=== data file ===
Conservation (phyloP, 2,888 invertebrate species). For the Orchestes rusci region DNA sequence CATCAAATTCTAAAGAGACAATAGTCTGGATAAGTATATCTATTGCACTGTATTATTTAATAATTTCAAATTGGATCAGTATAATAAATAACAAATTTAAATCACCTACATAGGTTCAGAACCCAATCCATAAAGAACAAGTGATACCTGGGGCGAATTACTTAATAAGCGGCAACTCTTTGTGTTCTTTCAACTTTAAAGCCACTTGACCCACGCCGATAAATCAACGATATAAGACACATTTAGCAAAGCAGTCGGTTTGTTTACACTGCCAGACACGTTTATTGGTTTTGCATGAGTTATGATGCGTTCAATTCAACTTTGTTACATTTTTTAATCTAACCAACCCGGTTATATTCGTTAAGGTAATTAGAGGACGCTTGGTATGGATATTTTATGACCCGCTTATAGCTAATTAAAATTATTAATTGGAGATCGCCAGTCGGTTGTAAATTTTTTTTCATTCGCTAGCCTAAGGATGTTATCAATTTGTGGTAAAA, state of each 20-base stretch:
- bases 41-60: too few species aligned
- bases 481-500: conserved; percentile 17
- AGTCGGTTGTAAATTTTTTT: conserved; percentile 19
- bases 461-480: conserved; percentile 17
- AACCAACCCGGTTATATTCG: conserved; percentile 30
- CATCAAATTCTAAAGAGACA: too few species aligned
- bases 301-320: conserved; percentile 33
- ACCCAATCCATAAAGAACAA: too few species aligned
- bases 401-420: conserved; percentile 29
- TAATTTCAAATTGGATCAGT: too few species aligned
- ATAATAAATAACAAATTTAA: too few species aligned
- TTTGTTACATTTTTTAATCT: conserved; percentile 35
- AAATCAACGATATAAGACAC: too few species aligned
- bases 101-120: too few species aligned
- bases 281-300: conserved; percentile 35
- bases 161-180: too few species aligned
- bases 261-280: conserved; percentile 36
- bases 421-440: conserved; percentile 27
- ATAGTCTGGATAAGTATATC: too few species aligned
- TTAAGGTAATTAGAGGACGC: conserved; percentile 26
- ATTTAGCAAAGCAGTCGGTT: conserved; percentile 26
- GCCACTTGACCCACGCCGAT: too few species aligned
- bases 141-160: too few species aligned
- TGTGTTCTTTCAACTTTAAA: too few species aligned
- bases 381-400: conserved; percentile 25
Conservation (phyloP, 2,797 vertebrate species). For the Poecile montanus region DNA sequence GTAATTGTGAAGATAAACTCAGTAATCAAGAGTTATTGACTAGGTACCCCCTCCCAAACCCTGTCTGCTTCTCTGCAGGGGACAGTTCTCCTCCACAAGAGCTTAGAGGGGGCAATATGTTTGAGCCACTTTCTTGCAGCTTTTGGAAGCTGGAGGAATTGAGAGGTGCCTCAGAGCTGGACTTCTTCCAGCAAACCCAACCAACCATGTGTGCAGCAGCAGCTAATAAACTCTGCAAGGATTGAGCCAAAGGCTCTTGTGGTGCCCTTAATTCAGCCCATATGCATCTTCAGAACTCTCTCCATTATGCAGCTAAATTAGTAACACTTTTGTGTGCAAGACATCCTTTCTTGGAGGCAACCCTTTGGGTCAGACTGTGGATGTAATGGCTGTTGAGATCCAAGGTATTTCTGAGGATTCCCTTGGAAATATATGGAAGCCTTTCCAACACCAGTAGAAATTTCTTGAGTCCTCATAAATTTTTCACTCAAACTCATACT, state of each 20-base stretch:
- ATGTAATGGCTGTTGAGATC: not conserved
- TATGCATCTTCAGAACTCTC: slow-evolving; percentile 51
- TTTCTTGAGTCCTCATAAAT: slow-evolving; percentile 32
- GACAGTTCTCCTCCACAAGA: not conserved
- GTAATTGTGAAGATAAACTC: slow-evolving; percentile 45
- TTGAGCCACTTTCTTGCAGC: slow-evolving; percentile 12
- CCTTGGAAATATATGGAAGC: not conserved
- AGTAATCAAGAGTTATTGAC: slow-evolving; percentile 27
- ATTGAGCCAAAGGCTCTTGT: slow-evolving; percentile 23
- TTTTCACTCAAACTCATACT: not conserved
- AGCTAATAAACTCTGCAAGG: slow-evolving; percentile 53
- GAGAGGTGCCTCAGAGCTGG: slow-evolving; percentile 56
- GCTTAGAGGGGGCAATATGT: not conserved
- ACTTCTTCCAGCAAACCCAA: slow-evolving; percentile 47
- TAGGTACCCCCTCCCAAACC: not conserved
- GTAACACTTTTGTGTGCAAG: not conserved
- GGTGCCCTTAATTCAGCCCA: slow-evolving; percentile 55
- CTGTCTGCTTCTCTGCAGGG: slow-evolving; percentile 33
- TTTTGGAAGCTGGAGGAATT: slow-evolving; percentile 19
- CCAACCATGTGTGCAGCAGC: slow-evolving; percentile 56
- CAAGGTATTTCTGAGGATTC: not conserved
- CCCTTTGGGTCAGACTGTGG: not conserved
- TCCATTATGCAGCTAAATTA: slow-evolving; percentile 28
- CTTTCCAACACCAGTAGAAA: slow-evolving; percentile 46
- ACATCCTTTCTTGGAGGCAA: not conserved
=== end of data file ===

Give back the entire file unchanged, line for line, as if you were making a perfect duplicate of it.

Conservation (phyloP, 2,888 invertebrate species). For the Orchestes rusci region DNA sequence CATCAAATTCTAAAGAGACAATAGTCTGGATAAGTATATCTATTGCACTGTATTATTTAATAATTTCAAATTGGATCAGTATAATAAATAACAAATTTAAATCACCTACATAGGTTCAGAACCCAATCCATAAAGAACAAGTGATACCTGGGGCGAATTACTTAATAAGCGGCAACTCTTTGTGTTCTTTCAACTTTAAAGCCACTTGACCCACGCCGATAAATCAACGATATAAGACACATTTAGCAAAGCAGTCGGTTTGTTTACACTGCCAGACACGTTTATTGGTTTTGCATGAGTTATGATGCGTTCAATTCAACTTTGTTACATTTTTTAATCTAACCAACCCGGTTATATTCGTTAAGGTAATTAGAGGACGCTTGGTATGGATATTTTATGACCCGCTTATAGCTAATTAAAATTATTAATTGGAGATCGCCAGTCGGTTGTAAATTTTTTTTCATTCGCTAGCCTAAGGATGTTATCAATTTGTGGTAAAA, state of each 20-base stretch:
- bases 41-60: too few species aligned
- bases 481-500: conserved; percentile 17
- AGTCGGTTGTAAATTTTTTT: conserved; percentile 19
- bases 461-480: conserved; percentile 17
- AACCAACCCGGTTATATTCG: conserved; percentile 30
- CATCAAATTCTAAAGAGACA: too few species aligned
- bases 301-320: conserved; percentile 33
- ACCCAATCCATAAAGAACAA: too few species aligned
- bases 401-420: conserved; percentile 29
- TAATTTCAAATTGGATCAGT: too few species aligned
- ATAATAAATAACAAATTTAA: too few species aligned
- TTTGTTACATTTTTTAATCT: conserved; percentile 35
- AAATCAACGATATAAGACAC: too few species aligned
- bases 101-120: too few species aligned
- bases 281-300: conserved; percentile 35
- bases 161-180: too few species aligned
- bases 261-280: conserved; percentile 36
- bases 421-440: conserved; percentile 27
- ATAGTCTGGATAAGTATATC: too few species aligned
- TTAAGGTAATTAGAGGACGC: conserved; percentile 26
- ATTTAGCAAAGCAGTCGGTT: conserved; percentile 26
- GCCACTTGACCCACGCCGAT: too few species aligned
- bases 141-160: too few species aligned
- TGTGTTCTTTCAACTTTAAA: too few species aligned
- bases 381-400: conserved; percentile 25
Conservation (phyloP, 2,797 vertebrate species). For the Poecile montanus region DNA sequence GTAATTGTGAAGATAAACTCAGTAATCAAGAGTTATTGACTAGGTACCCCCTCCCAAACCCTGTCTGCTTCTCTGCAGGGGACAGTTCTCCTCCACAAGAGCTTAGAGGGGGCAATATGTTTGAGCCACTTTCTTGCAGCTTTTGGAAGCTGGAGGAATTGAGAGGTGCCTCAGAGCTGGACTTCTTCCAGCAAACCCAACCAACCATGTGTGCAGCAGCAGCTAATAAACTCTGCAAGGATTGAGCCAAAGGCTCTTGTGGTGCCCTTAATTCAGCCCATATGCATCTTCAGAACTCTCTCCATTATGCAGCTAAATTAGTAACACTTTTGTGTGCAAGACATCCTTTCTTGGAGGCAACCCTTTGGGTCAGACTGTGGATGTAATGGCTGTTGAGATCCAAGGTATTTCTGAGGATTCCCTTGGAAATATATGGAAGCCTTTCCAACACCAGTAGAAATTTCTTGAGTCCTCATAAATTTTTCACTCAAACTCATACT, state of each 20-base stretch:
- ATGTAATGGCTGTTGAGATC: not conserved
- TATGCATCTTCAGAACTCTC: slow-evolving; percentile 51
- TTTCTTGAGTCCTCATAAAT: slow-evolving; percentile 32
- GACAGTTCTCCTCCACAAGA: not conserved
- GTAATTGTGAAGATAAACTC: slow-evolving; percentile 45
- TTGAGCCACTTTCTTGCAGC: slow-evolving; percentile 12
- CCTTGGAAATATATGGAAGC: not conserved
- AGTAATCAAGAGTTATTGAC: slow-evolving; percentile 27
- ATTGAGCCAAAGGCTCTTGT: slow-evolving; percentile 23
- TTTTCACTCAAACTCATACT: not conserved
- AGCTAATAAACTCTGCAAGG: slow-evolving; percentile 53
- GAGAGGTGCCTCAGAGCTGG: slow-evolving; percentile 56
- GCTTAGAGGGGGCAATATGT: not conserved
- ACTTCTTCCAGCAAACCCAA: slow-evolving; percentile 47
- TAGGTACCCCCTCCCAAACC: not conserved
- GTAACACTTTTGTGTGCAAG: not conserved
- GGTGCCCTTAATTCAGCCCA: slow-evolving; percentile 55
- CTGTCTGCTTCTCTGCAGGG: slow-evolving; percentile 33
- TTTTGGAAGCTGGAGGAATT: slow-evolving; percentile 19
- CCAACCATGTGTGCAGCAGC: slow-evolving; percentile 56
- CAAGGTATTTCTGAGGATTC: not conserved
- CCCTTTGGGTCAGACTGTGG: not conserved
- TCCATTATGCAGCTAAATTA: slow-evolving; percentile 28
- CTTTCCAACACCAGTAGAAA: slow-evolving; percentile 46
- ACATCCTTTCTTGGAGGCAA: not conserved